Alert over Russian wheat aphid
With confirmed reports of the Russian Wheat Aphid in South Australia’s grain growing regions, industry commentators are understandably concerned about the devastating pest infiltrating Western Australian cropping areas.
Plant Health Australia has previously said if the aphids did enter Australia, it could cause yield losses of up to 75 per cent.
Latest reports are showing the aphids have been detected in 22 properties in South Australia, covering 1400 square kilometres.
The pest has now also been discovered on crops in Bordertown on the South Australia/Victoria border.
While there is yet to be any discovery of these aphids in wheat or barley crops in this State, growers and agronomists have been put on high alert, with the Department of Agriculture and Food WA calling on growers to remain vigilant in the fight to combat the exotic pest.
Previously, Australia was one of the only grain growing countries in the world to be considered free of Russian Wheat Aphid.
The Department of Agriculture and Food (WA) has immediately strengthened its biosecurity regulations on the importation into the State of cut flowers and foliage, and on-arrival biosecurity inspections in airports have been increased.
DAFWA has also reviewed its machinery import regulations to ensure they are strict enough to combat the threat of the aphids coming over the boarder on equipment.
According to DAFWA Chief Biosecurity Officer John van Schagen, the aphids did not live in harvested grain, and could only survive on green plant material.
He said market access to Australian grain was therefore not an issue.
“Grain itself is not a carrier, and also since this pest is found in most other grain producing nations, it is a production issue, and it will not halt exports,” he said.
Mr van Schagen said the Department had pulled together a response team that would implement a co-ordinate surveillance strategy across the wheatbelt.
DAFWA development officer Dusty Severtson said it was important to look for aphids, even before feeding damage symptoms occurred.
“This aphid pest looks similar to other cereal aphids but has two ‘tails’ and lacks the usual ‘excretion tubes or exhaust pipes’ (siphuncles) on the top of the rear end of the body compared to other cereal aphids.”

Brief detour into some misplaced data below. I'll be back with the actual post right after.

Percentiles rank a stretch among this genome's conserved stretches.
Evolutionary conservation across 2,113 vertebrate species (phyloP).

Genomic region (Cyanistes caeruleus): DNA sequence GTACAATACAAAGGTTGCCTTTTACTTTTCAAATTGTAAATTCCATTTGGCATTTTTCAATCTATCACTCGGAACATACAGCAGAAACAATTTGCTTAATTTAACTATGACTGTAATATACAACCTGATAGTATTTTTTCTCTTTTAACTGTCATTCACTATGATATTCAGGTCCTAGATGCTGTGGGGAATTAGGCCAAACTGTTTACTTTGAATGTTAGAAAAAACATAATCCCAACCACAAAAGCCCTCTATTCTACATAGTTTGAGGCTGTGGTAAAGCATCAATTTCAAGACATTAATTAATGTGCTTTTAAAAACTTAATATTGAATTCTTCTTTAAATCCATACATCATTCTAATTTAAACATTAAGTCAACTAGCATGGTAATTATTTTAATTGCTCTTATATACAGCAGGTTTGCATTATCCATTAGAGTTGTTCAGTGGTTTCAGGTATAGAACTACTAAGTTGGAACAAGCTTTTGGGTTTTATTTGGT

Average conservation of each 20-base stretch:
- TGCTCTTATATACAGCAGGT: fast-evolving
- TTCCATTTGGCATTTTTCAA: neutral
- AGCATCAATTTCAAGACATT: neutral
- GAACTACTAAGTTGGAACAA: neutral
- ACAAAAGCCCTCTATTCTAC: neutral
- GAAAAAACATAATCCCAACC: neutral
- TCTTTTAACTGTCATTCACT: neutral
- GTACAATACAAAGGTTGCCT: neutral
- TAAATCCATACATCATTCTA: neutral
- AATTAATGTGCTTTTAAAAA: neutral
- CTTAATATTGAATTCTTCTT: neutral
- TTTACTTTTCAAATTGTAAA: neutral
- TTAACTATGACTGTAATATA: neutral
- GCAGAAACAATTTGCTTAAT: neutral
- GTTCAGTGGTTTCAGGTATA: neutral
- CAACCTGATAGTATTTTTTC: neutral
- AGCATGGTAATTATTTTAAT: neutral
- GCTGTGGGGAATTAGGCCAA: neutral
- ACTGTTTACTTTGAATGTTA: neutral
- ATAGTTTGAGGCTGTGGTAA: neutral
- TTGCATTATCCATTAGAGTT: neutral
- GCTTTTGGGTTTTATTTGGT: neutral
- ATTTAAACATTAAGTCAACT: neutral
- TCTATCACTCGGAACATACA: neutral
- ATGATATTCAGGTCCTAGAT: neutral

The aphid is approximately 2mm long and pale yellowish green.
Affected plants may show whitish, yellow and red leaf markings and rolled or curled leaves. Plants with low aphid numbers may not show any symptoms and leaves and leaf sheathes should be directly inspected on tillers.
“We encourage farmers and agronomists to look for discoloured cereal plants and examine them closely with a hand lens,” Mr Severtson said.
Grain Producers Australia Vice Chairman and Miling farmer Barry Large said he was heading across to South Australia later this week to attend a National Management Meeting on the issue and to assess the extent of the situation.
Mr Large said the Russian Wheat Aphid was one of the worst pests that could threaten the yield potential of Australia’s cereal crops, but he stopped short of calling the infestation a disaster.
“I think disaster is the wrong word to use here, we don’t want to create a hysteria out there, but yes, it is another issue growers have to face, but we will deal with it,” he said.
“We are relying on growers and their agronomists to carry out inspections and surveillance, and to report any sightings that may be suspicious to the Department.”
“At the moment, it’s a waiting game.”
But Mr Large said he was aware of wheat germplasm that was resistant to this pest.
“We may now have to fast track the breeding of wheat varieties containing this germplasm to protect the industry,” he said.
Mr Large said if the pests did arrive in Western Australia, certain pesticides would be effective.
“However, its important to speak with your agronomist to determine the most effective active ingredient and the application rate,” he said.
Growers who notice aphids or signs of crop damage, particularly in newly emerging crops or grassy weeds, should report this immediately to the Pest and Disease Information Service on 1800 084 881 and via DAFWA’s reporting apps or online portal.
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